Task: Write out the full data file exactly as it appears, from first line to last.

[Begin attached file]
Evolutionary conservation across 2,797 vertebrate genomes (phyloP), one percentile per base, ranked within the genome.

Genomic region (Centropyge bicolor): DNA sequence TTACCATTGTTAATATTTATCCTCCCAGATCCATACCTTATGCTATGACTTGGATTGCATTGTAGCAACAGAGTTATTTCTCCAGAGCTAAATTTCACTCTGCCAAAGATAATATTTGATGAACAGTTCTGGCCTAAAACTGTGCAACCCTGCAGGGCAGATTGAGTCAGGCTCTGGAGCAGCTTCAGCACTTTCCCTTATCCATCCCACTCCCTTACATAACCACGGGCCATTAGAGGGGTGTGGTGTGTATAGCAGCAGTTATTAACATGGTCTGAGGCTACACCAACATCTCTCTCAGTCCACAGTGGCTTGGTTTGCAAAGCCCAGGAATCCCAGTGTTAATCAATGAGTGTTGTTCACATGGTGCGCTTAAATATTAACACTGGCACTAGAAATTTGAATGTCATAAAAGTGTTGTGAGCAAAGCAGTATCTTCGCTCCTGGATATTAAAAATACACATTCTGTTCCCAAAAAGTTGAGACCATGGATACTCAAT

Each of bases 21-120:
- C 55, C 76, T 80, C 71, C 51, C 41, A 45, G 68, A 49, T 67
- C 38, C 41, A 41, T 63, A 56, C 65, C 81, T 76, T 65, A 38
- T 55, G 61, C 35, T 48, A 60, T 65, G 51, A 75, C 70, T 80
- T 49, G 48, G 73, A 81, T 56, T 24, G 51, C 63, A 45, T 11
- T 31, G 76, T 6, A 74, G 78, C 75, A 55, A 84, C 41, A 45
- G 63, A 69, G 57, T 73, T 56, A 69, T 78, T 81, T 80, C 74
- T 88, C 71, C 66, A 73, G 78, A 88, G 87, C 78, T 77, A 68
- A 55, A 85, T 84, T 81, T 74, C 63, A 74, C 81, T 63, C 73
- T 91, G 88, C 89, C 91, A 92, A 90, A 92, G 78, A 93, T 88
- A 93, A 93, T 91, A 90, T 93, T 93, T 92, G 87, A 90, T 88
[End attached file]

Evolutionary conservation across 2,797 vertebrate genomes (phyloP), one percentile per base, ranked within the genome.

Genomic region (Centropyge bicolor): DNA sequence TTACCATTGTTAATATTTATCCTCCCAGATCCATACCTTATGCTATGACTTGGATTGCATTGTAGCAACAGAGTTATTTCTCCAGAGCTAAATTTCACTCTGCCAAAGATAATATTTGATGAACAGTTCTGGCCTAAAACTGTGCAACCCTGCAGGGCAGATTGAGTCAGGCTCTGGAGCAGCTTCAGCACTTTCCCTTATCCATCCCACTCCCTTACATAACCACGGGCCATTAGAGGGGTGTGGTGTGTATAGCAGCAGTTATTAACATGGTCTGAGGCTACACCAACATCTCTCTCAGTCCACAGTGGCTTGGTTTGCAAAGCCCAGGAATCCCAGTGTTAATCAATGAGTGTTGTTCACATGGTGCGCTTAAATATTAACACTGGCACTAGAAATTTGAATGTCATAAAAGTGTTGTGAGCAAAGCAGTATCTTCGCTCCTGGATATTAAAAATACACATTCTGTTCCCAAAAAGTTGAGACCATGGATACTCAAT

Each of bases 21-120:
- C 55, C 76, T 80, C 71, C 51, C 41, A 45, G 68, A 49, T 67
- C 38, C 41, A 41, T 63, A 56, C 65, C 81, T 76, T 65, A 38
- T 55, G 61, C 35, T 48, A 60, T 65, G 51, A 75, C 70, T 80
- T 49, G 48, G 73, A 81, T 56, T 24, G 51, C 63, A 45, T 11
- T 31, G 76, T 6, A 74, G 78, C 75, A 55, A 84, C 41, A 45
- G 63, A 69, G 57, T 73, T 56, A 69, T 78, T 81, T 80, C 74
- T 88, C 71, C 66, A 73, G 78, A 88, G 87, C 78, T 77, A 68
- A 55, A 85, T 84, T 81, T 74, C 63, A 74, C 81, T 63, C 73
- T 91, G 88, C 89, C 91, A 92, A 90, A 92, G 78, A 93, T 88
- A 93, A 93, T 91, A 90, T 93, T 93, T 92, G 87, A 90, T 88